Fair Isle can be reached from Grutness Pier on the southern tip of Shetland by the mail boat Good Shepherd IV, or twice a month in the summer from Lerwick. There is no need for a car. The #6 public transport bus runs a service from Lerwick to the pier to meet the ferry. The ferry costs £5.40 for residents of Fair Isle, £16.20 for non-residents and is paid when you arrive at the ferry. Bookings are absolutely necessary and you will not be allowed to book the ferry unless you have accomodation. Your hosts will pick you up from the ferry and provide all your meals, as there are no buses on the island and only a small shop.
Fair Isle can also be reached by air from Tingwall (a 15 minute taxi ride from Lerwick) in Shetland or in summer on Saturdays from Sumburgh in Shetland. There are no direct services from Orkney or Scotland.
There are no buses and you're unlikely to bring a car. Feel free to bring a bike on the ferry, or just walk around the island. Fair Isle offers spectacular views and walking around is the best way to see it.
Fair Isle is famed for its bird population, lying as it does on main migratory routes. Depending on the year you can see massive colonies of puffins congregating on the cliffs, arctic skuas, great skuas, rock pippets, arctic terns, fulmars, gannets, and many many many more.
There is a small, one room museum that is worth seeing, at least out of respect to the people who call the island their home. It's a lovely building and you're sure to run into a local who will give you some hints about what to see.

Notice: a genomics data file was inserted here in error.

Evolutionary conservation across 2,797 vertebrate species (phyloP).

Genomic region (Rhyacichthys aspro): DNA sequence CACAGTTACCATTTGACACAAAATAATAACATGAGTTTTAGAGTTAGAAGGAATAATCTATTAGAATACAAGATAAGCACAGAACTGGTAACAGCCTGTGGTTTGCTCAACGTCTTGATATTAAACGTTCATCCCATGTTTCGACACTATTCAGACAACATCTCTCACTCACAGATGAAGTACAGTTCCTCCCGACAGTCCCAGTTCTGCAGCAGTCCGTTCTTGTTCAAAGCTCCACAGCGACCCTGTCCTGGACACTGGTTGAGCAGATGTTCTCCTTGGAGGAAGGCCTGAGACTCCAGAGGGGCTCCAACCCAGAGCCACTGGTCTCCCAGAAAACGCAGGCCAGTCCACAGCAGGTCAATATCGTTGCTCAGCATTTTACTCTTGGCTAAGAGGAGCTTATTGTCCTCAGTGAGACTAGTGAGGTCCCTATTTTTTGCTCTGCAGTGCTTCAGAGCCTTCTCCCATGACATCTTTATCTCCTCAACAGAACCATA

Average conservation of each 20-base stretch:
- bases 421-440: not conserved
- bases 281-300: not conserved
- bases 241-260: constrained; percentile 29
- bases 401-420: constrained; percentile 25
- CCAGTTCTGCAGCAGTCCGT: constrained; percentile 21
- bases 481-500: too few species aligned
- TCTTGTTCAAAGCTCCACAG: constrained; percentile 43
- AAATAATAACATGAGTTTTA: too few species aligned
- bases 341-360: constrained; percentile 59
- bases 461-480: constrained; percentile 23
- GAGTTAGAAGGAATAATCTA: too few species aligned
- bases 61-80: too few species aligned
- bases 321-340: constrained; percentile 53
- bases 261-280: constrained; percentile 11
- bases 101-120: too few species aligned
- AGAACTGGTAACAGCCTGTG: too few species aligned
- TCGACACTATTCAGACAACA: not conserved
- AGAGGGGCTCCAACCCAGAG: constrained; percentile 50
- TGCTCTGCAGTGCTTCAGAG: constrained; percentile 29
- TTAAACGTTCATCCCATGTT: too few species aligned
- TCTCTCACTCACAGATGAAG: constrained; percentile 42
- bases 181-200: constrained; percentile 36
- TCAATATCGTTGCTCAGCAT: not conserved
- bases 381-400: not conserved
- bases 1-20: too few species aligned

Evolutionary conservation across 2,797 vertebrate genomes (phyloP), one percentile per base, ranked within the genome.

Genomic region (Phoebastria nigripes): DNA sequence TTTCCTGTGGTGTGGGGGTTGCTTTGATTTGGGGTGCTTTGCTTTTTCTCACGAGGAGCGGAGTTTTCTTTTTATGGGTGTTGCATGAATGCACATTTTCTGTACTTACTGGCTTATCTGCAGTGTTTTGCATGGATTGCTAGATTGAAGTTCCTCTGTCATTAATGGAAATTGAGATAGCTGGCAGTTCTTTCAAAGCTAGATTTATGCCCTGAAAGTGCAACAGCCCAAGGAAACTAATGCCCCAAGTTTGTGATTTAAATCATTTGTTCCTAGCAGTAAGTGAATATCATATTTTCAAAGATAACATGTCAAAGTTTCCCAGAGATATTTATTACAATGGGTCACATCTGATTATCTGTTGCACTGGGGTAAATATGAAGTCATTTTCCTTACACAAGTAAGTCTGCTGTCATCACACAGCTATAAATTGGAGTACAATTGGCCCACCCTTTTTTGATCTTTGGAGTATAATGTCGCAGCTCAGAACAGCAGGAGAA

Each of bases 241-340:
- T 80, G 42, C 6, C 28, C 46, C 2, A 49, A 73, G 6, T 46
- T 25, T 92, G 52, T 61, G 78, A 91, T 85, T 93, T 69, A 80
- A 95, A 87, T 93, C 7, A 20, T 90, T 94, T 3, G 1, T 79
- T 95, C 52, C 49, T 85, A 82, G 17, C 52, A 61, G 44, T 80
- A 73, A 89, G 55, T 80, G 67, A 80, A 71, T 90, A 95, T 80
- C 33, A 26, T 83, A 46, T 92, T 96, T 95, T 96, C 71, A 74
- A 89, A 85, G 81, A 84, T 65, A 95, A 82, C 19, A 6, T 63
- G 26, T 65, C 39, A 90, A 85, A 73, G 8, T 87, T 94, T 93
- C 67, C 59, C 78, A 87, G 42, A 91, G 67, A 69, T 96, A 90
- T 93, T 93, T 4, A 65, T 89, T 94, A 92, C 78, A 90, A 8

Fair Isle is also known for its traditional art, knitting, and your host can arrange for you to visit the arts & crafts building. Don't be shy - everyone knows everyone and they are happy to show you.
Walking around the island is the best way to see it. Climb up to Malcolm's Head on the SW for sweeping views of the islands and cliffs, as well as to see the ruins of the old watchtower from the Napoleonic Wars. Walk to Sheep Rock, where traditionally sheep were lowered perilously on chains to the other side of the water. Ramble through beautiful fields with Fair Isle sheep. Walk to the moors on the north side of the island and see the North Stack lighthouse. At the right time of year you will see many yachts in the North Haven harbour.
Other than your accomomdation you are likely to leave with as much money as you brought. But if you would like to buy anything the two main places are the arts & crafts centre for a chance to buy spectacular traditional Fair Isle knitwear made by the island's cooperative, and at the shop.
Feel free to bring food, as there is only one small shop that isn't always open. Your meals will be provided by your hosts.
The Fair Isle Bird Observatory, the main accommodation on the island, is rebuilt and reopened as of summer 2010. It offers three cafeteria-style meals a day eaten communally at long tables. Visitors can participate in bird study activities including the morning trap round with Observatory staff.
You can also stay at a number of other places on the island and if you phone anyone they will give you the number for the others. People are very friendly and outgoing and will go out of their way to help.